From the phone to the cloud, where will developers look for a unified, unencumbered platform?
How does Oracle's lawsuit play into this? As I explained in a previous post, the suit claims, among other things, that Dalvik, Android's VM, violates multiple Oracle patents and that Google has violated licensing terms for JME (JSE and JEE are under GPLv2) that prohibit replacing the JVM. Although most of the allegations specifically target JME, its damage will be far reaching because, right or wrong, the perception is that Oracle and the Java technology stack are intertwined, and that the company that acquired Sun would take over as the steward of the platform. Further, developers want a unified platform from mobile devices to the server. If JME is taken out of the picture, it diminishes the appeal of JSE and JEE for many organizations. You can use a different technology stack on the client and server but, having done a lot of this, I can testify to the fact its never as nice as having, for example, Java (the platform, not necessarily the language) on both ends or .NET on both ends.
Creating a virtual machine that is robust, high performance, scalable, works from the phone to the server, and is suitable for targeting by multiple languages is hard. You have to worry about memory management, concurrency, just-in-time and adaptive compilation, generational garbage collection and many, many other things best handled by PhDs who specialize in that particular area. Sun and Microsoft have spent tens of millions and many man-years developing and tuning their virtual machines. This is why languages like Ruby and Python are increasingly being used on top of the JVM and CRL. Many new languages such as Groovy, Clojure and Stab are built on top of this foundation.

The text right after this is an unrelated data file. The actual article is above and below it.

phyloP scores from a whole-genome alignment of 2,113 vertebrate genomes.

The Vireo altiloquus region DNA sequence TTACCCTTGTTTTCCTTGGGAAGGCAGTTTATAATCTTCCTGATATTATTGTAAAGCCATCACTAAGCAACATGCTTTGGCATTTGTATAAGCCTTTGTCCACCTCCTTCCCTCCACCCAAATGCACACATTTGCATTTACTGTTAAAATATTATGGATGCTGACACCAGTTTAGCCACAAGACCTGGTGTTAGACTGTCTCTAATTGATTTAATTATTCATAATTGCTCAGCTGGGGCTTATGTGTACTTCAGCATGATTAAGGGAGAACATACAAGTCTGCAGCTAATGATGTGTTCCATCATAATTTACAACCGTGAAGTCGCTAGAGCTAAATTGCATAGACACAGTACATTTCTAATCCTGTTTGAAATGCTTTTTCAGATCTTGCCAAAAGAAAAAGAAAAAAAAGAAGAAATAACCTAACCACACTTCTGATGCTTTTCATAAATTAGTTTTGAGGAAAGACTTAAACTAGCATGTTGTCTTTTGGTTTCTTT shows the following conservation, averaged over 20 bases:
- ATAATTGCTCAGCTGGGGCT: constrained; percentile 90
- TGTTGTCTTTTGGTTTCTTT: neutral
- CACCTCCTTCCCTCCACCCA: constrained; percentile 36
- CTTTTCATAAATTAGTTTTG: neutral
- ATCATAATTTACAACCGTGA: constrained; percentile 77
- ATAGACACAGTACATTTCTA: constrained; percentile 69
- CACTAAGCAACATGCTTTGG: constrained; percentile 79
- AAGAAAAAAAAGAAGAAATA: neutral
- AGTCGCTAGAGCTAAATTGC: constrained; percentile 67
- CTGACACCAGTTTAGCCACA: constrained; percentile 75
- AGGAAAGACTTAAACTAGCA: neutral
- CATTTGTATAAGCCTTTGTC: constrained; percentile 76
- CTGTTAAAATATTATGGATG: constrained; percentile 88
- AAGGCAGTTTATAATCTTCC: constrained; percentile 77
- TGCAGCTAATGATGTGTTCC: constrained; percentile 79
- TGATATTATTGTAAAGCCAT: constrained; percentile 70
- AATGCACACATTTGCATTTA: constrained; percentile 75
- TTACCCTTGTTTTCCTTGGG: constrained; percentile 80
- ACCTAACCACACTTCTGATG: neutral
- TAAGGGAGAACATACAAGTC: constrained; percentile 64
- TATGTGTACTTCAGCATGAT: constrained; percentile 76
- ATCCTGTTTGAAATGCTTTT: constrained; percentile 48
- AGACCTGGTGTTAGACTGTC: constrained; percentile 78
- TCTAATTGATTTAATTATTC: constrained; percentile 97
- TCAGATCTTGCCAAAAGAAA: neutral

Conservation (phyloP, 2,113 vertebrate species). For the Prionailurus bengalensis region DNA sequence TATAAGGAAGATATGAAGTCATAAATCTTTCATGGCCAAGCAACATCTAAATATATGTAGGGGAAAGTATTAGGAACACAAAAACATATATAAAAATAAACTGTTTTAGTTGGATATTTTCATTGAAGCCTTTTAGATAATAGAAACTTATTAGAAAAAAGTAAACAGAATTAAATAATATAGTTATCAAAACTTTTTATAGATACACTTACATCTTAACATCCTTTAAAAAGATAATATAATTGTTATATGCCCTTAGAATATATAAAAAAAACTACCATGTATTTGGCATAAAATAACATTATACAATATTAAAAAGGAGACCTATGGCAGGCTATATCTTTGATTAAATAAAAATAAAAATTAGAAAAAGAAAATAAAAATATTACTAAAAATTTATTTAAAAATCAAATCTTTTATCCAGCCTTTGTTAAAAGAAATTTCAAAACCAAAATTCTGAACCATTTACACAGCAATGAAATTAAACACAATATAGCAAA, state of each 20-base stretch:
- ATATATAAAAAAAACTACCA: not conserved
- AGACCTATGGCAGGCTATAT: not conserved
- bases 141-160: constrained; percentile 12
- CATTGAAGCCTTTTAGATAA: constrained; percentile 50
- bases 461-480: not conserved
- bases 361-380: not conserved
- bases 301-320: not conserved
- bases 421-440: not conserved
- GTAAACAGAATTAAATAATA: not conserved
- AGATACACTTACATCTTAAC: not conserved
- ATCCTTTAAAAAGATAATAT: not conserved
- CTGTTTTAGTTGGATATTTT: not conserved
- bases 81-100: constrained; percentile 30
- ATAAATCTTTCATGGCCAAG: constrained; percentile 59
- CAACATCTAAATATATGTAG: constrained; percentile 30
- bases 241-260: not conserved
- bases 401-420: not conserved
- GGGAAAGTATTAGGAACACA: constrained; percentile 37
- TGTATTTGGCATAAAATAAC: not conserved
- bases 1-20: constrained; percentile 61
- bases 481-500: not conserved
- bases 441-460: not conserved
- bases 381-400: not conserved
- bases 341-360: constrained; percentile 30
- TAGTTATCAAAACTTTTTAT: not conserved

It seems as though the software world needs a new, unencumbered technology stack including a virtual machine and standard library that can be targeted by multiple languages and works well from the phone to the desktop to the server (obviously the mobile environment would be scaled down.) It would require non-restrictive licensing and strong backing by, ideally, multiple companies with significant resources and expertise in VMs and frameworks. Perhaps one of Google's platform efforts will blossom into this. Maybe Parrot will finally take off. Perhaps a government will fund the effort. I know the latter sounds odd, but that is how we got the internet. :-) It will be very interesting to see where this goes in the next few years.